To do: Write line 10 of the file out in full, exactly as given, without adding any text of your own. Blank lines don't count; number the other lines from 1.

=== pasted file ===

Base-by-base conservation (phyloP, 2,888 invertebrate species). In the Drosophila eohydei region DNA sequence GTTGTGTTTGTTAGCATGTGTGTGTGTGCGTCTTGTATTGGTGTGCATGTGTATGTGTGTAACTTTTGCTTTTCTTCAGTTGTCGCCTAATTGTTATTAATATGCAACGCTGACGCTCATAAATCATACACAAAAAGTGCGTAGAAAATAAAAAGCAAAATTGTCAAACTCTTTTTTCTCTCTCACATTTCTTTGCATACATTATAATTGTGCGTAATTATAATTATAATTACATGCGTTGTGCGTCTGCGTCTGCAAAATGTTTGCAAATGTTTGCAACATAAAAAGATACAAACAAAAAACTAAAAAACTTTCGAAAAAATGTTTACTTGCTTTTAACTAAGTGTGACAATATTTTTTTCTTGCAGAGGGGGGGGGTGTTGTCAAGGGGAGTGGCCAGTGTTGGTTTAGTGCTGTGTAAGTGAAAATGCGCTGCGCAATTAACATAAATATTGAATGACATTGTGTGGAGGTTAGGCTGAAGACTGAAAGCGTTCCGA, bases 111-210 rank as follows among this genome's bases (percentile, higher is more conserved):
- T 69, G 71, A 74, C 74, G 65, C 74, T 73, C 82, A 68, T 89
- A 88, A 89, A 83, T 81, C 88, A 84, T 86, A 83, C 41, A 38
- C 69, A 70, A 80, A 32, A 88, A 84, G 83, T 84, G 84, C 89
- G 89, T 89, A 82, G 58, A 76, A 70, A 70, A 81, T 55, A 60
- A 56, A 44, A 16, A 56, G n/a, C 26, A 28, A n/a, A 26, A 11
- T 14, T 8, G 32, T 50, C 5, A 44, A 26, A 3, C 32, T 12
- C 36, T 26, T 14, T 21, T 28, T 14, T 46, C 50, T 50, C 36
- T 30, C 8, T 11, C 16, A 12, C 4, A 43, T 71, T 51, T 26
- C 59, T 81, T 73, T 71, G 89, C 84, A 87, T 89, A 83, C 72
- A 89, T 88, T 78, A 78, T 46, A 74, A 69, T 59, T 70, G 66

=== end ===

- C 59, T 81, T 73, T 71, G 89, C 84, A 87, T 89, A 83, C 72